The Poké-Body makes this card: it shuts down all Trainers for both players.  Unfortunately for Vileplume players this is the modern definition of Trainer that still allows Stadiums and Supporters through.  Blocking anything but those will seriously slowdown most decks and cripples a few, so it is still worth it.  The attack, Dazzling Pollen, is fancy filler, I am afraid.  The triple Energy investment should yield at least 60 damage on a Stage 2 and instead, this merely has you flip a coin to decide if it is really 70 total damage or 50 with Confusion.  I can only surmise that the attack is intentionally weakened to compensate for an expected-to-be potent Poké-Body.

Any strategy that relies on disruption seems to favor this card.  Anytime I’ve tried to make a go out of inflicting Special Conditions, this is a must.  A well known, successful deck that uses this would be “VileGar”, composed of this and Gengar Lv.X. 

I really would love to see how Unlimited play treats this card: many older players neglect to utilize Supporters in my personal experience.  Spoiled by all those old, powerful Trainers they forget that many Supporters offer unique opportunities no Trainers can quite match.  In Limited play, this might be a good pick if another set is being run alongside it: there just aren’t that many Trainers in this set to worry about, though at least inflicting Confusion is more useful.


Modified: 4/5

Limited: 3/5  


Happy midweek, Pojo readers! We are nearing the end of our countdown of the Top 10 Cards of 2010. Today's card, at the #3 position, is a Pokemon that has a very important place in VileGar, one of the most popular decks in the Modified format right now, and most players hate seeing this card hit the field. Today's Card of the Day is Vileplume from the HS Undaunted expansion.

Vileplume is a Stage 2 Grass Pokemon, although its typing really doesn't matter all of that much for the deck that the card resides in, as it is rarely the Active Pokemon. 120 HP is decent for a Stage 2, and is important because Vileplume will rarely be OHKOed, especially by snipe damage. Weakness to Psychic is bad, as Gengar and even Uxie Lv. X can OHKO Vileplume if it is somehow made active. No Resistance is unfortunate. Finally, a Retreat Cost of 2 is not terrible, but given that most VileGar builds will not want to pay the full retreat cost, make sure to use something like Warp Point or Warp Energy.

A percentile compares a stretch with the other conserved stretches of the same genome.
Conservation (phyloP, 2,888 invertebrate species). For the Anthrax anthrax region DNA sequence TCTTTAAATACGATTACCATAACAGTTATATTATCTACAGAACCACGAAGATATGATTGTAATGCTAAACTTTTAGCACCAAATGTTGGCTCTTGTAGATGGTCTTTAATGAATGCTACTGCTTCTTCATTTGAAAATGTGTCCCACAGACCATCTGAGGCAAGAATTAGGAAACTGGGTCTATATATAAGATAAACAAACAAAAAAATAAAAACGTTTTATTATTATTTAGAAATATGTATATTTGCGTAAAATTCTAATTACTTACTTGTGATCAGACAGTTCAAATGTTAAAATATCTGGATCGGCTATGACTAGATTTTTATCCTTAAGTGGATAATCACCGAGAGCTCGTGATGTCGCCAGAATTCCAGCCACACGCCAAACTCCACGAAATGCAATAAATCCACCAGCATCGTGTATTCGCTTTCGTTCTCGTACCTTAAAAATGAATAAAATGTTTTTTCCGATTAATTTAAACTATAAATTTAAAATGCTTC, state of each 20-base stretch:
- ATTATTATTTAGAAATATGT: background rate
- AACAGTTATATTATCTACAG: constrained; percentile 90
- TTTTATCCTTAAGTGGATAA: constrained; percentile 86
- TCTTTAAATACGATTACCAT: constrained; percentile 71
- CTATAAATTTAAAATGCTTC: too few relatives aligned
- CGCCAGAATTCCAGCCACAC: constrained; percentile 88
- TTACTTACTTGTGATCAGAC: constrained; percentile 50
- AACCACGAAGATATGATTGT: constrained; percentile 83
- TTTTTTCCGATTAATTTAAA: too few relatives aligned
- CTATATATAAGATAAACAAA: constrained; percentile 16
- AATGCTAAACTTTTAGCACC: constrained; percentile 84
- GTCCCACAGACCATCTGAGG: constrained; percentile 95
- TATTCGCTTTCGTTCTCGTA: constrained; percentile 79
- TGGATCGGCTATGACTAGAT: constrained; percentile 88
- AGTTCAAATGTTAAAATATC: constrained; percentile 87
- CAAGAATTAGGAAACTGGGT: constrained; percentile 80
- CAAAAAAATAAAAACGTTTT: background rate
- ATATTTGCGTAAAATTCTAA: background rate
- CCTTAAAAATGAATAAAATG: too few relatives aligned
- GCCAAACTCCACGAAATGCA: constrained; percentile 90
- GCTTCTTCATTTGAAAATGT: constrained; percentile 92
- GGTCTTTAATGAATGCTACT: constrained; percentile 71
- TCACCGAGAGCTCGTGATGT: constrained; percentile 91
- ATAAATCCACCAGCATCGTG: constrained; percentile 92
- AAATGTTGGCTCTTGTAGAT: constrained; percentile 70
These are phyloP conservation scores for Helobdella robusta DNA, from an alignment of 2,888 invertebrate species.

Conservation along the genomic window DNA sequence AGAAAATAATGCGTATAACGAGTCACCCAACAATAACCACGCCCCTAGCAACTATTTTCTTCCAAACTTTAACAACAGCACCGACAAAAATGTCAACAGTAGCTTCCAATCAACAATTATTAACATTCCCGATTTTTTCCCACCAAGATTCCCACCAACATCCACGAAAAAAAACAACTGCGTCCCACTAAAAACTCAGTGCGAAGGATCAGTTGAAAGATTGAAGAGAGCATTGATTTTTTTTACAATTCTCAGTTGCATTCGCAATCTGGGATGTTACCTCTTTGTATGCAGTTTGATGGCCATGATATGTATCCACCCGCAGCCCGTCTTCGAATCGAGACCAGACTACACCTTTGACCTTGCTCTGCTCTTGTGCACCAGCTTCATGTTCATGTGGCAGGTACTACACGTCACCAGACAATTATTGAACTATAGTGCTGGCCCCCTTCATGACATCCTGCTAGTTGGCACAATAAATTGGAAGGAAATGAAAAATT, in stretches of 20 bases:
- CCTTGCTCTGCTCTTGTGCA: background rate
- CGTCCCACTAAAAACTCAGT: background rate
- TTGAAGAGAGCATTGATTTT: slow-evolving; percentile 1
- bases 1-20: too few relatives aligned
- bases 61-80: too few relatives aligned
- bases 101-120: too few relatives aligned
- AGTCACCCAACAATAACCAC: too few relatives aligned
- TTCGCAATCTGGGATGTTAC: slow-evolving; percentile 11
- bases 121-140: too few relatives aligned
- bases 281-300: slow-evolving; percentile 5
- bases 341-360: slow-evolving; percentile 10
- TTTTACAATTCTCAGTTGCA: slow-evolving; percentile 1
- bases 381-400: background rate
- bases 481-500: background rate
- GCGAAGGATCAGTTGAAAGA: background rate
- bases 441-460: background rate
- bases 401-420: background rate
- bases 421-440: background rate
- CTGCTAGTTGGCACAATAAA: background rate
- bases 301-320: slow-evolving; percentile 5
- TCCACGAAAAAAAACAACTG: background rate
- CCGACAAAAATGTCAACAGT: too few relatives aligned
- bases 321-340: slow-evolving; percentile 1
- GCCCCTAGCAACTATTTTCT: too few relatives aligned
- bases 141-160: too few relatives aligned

Vileplume has a Poke-Body and a single attack, but the Poke-Body is what makes this card see so much play. Allergy Flower blocks the use of Trainer cards for both players, preventing them from playing them from their hand. This is commonly paired together with Gengar SF, as it has great synergy with its Poltergeist attack to hit for obscene amounts of damage. Most Gengar players will start with a Spiritomb AR, and then Darkness Grace until they have a Gengar and a Vileplume out, and then proceed to beat the hindered opponent under Trainer lock conditions. However, getting two Stage 2 Pokemon out is very difficult to do, so the Gengar builds tend to be much slower than other commonly played Modified decks such as SP variants and Gyarados. Then again, because so many of these decks rely on Trainers for their speed, perhaps it really isn't such a problem at all.

Vileplume's attack, Dazzling Pollen, costs [GGC] and starts off at 50 damage, but can add 20 more if you flip heads. This attack is still decent even if you flip tails, as the opponent will be Confused. This attack is a bit expensive, but in most cases Vileplume will probably not be attacking very often anyway, and will simply be sitting on the Bench as a support Pokemon.

Modified: 4/5 Vileplume's Poke-Body is really good, and causes a ton of problems whenever it hits the field. However, there are a few things to note. If up against an SP deck, this will often be the first thing that they Bright Look, as Vileplume's 2 retreat cost isn't getting it to the Bench any time soon in Modified. Additionally, if you are facing a deck that runs Dialga G Lv. X, Time Crystal shuts off Allergy Flower completely, making your matchup that much more difficult. Most other decks will not be able to deal with being constantly Trainer locked, however, so Vileplume can be an excellent choice if you decide to play Trainer lock.

Limited: 3/5 It's a Stage 2 with relatively heavy attacking requirements, and the Trainer lock ability isn't quite as useful here, as the only Trainers in Undaunted are Defender, Energy Exchanger, and Legend Box. Then again, if you are able to power it up, there probably won't be much your opponent will be able to do, as a steady 50-70 damage per turn and the possibility of Confusion will probably hurt.

Combos With: Gengar SF